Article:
Volcanoes mean more than threat and calamity. Like our parents, they've led whole lives before we get to know them. From Mount Etna in Italy to Mount Erebus in Antarctica, volcanoes are captivating and magical places that have always inspired the human imagination and pioneering exploration.
Having worked in some of the wildest and most inaccessible places on Earth, Professor of Volcanology Clive Oppenheimer has an intimate relationship with volcanoes. His research measuring and mapping these powerful forces reveals just how entangled volcanic activity is with our climate and environment, as well as our economy, politics, culture and beliefs, ultimately defining the course of human history. In Mountains of Fire, we travel with him to the edges of volcano craters across the world, from the most remote peaks in the Sahara to the lush islands of the Caribbean, and from the mystical mountains of North Korea to the fiery depths of Iceland.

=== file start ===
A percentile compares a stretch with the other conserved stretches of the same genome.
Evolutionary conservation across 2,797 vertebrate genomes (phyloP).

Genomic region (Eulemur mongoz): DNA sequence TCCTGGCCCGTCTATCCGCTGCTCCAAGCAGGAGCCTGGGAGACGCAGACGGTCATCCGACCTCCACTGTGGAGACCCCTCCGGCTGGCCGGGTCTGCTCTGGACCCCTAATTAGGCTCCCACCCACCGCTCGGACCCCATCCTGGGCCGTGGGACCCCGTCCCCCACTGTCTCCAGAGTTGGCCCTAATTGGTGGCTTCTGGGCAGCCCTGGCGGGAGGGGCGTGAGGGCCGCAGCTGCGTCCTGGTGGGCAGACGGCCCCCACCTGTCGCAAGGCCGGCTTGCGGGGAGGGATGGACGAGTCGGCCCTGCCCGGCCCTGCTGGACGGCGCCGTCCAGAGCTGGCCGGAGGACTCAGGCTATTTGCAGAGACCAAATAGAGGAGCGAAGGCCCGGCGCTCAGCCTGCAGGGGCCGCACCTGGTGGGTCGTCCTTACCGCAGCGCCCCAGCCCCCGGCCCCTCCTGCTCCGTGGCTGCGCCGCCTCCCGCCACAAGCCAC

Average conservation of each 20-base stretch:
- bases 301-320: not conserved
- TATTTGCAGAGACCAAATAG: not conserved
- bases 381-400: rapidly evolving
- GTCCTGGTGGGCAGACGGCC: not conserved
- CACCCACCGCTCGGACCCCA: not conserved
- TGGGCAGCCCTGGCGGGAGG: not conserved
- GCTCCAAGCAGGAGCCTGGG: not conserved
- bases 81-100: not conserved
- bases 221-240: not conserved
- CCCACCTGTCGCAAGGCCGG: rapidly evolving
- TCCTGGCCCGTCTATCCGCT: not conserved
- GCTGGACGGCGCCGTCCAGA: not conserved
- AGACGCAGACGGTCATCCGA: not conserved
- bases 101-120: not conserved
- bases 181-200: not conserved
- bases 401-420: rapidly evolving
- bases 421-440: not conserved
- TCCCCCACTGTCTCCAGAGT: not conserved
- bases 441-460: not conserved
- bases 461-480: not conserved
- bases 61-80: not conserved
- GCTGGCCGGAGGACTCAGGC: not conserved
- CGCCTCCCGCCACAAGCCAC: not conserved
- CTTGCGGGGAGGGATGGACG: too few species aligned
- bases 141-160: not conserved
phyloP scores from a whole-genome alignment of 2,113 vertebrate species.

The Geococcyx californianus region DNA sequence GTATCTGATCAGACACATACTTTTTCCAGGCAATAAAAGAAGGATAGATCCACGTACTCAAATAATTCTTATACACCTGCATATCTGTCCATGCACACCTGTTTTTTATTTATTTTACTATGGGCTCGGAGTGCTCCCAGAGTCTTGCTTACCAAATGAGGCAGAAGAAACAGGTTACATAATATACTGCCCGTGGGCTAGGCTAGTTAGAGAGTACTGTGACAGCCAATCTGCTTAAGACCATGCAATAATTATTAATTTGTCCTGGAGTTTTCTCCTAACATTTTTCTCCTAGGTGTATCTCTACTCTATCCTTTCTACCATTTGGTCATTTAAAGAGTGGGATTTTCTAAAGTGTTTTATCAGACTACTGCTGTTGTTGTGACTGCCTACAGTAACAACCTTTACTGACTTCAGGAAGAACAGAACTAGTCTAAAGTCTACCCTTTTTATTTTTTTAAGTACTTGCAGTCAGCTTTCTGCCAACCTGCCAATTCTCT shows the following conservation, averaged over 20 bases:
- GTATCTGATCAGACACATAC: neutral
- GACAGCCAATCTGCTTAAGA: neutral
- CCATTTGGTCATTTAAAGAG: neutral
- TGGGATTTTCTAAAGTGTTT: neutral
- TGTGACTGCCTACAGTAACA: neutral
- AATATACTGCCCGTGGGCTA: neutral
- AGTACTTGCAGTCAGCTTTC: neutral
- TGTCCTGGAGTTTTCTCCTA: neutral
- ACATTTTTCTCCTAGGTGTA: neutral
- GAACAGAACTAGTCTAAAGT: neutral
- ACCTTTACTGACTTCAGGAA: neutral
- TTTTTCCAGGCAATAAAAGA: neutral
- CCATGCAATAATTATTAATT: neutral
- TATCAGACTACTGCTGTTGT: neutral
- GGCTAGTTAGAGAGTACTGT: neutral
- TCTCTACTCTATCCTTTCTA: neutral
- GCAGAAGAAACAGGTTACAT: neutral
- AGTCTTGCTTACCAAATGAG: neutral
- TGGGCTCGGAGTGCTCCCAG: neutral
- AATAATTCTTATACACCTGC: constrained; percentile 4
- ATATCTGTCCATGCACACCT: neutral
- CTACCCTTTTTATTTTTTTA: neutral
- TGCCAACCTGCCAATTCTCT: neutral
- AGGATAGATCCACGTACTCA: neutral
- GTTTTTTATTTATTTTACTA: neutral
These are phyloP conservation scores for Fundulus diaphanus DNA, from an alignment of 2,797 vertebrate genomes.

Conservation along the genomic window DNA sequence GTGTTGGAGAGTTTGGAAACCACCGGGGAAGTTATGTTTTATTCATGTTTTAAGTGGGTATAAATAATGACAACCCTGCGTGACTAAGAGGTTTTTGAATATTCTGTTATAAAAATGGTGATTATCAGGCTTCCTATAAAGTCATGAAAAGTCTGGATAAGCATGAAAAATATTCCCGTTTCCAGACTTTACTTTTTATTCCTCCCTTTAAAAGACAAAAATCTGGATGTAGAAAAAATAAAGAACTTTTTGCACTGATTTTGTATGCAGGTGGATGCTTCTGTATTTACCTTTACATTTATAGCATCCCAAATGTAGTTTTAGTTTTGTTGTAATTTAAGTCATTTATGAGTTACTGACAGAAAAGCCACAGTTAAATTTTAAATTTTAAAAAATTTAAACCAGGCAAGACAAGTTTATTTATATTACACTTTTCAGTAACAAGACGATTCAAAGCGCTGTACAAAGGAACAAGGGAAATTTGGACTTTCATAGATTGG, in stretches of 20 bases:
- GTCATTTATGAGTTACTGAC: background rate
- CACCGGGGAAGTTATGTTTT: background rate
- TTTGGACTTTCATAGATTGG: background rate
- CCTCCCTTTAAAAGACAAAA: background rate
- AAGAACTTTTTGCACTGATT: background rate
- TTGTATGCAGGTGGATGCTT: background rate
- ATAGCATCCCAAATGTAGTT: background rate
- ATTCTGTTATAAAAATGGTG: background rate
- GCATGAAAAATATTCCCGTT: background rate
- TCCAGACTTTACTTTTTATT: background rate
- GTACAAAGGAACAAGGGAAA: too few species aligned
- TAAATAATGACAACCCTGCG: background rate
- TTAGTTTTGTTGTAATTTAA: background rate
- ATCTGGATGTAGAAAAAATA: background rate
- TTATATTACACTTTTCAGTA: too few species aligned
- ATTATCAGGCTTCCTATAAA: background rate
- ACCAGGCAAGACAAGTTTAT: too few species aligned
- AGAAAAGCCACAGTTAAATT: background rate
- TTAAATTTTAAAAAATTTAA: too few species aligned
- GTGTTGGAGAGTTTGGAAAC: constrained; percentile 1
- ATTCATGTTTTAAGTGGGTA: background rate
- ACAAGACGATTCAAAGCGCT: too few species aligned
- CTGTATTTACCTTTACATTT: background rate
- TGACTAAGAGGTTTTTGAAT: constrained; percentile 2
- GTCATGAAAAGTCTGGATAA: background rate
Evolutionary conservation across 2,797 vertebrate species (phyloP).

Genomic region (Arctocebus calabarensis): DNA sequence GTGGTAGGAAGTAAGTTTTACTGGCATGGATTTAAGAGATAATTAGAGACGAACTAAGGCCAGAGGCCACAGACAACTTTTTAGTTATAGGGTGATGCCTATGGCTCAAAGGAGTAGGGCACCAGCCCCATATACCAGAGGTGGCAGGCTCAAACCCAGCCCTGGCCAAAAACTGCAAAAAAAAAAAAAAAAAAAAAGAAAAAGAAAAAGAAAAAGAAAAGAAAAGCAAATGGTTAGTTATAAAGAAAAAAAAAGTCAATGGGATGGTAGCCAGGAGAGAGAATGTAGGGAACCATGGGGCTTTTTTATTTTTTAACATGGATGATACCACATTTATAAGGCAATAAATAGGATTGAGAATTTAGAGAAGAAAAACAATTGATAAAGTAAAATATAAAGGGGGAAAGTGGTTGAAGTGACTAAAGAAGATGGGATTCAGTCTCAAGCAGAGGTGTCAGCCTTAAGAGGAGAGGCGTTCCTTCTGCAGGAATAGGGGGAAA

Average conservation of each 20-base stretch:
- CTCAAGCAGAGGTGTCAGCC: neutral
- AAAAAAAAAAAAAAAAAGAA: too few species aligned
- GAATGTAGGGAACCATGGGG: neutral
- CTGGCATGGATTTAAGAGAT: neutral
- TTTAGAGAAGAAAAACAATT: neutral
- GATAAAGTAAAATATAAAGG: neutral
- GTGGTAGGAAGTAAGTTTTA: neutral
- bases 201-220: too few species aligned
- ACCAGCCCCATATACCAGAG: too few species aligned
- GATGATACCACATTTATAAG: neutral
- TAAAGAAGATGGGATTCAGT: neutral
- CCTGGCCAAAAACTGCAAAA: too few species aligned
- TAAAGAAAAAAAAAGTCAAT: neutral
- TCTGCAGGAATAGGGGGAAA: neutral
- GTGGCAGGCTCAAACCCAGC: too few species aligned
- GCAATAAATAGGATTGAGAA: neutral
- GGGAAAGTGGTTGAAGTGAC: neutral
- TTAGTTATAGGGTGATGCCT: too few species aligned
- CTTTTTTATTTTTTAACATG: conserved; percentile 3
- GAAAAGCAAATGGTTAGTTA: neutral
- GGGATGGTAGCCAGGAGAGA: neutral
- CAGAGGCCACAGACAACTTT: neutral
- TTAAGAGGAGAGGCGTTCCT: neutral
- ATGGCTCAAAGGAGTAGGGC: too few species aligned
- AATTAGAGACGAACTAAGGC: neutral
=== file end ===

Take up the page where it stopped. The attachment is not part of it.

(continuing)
Combining science, history, myth and legend with a sense of adventure, Mountains of Fire captures the awe and sheer excitement of working at the crater's edge and reveals the interwoven tales of volcanic nature and humankind.
Clive Oppenheimer is a volcanologist and filmmaker. He is a Professor of Volcanology at the University of Cambridge, where he has been based for 25 years. His research seeks to understand how volcanoes work and to probe the connections between eruptions, climate and society. He has conducted fieldwork around the world – either at the crater's edge peering in with assorted monitoring devices or hunting for the far-flung deposits of Earth's greatest eruptions. He has also made two documentary features with legendary filmmaker Werner Herzog, Into the Inferno (Netflix, 2016) and Fireball: Visitors From Darker Worlds (Apple TV+, 2020).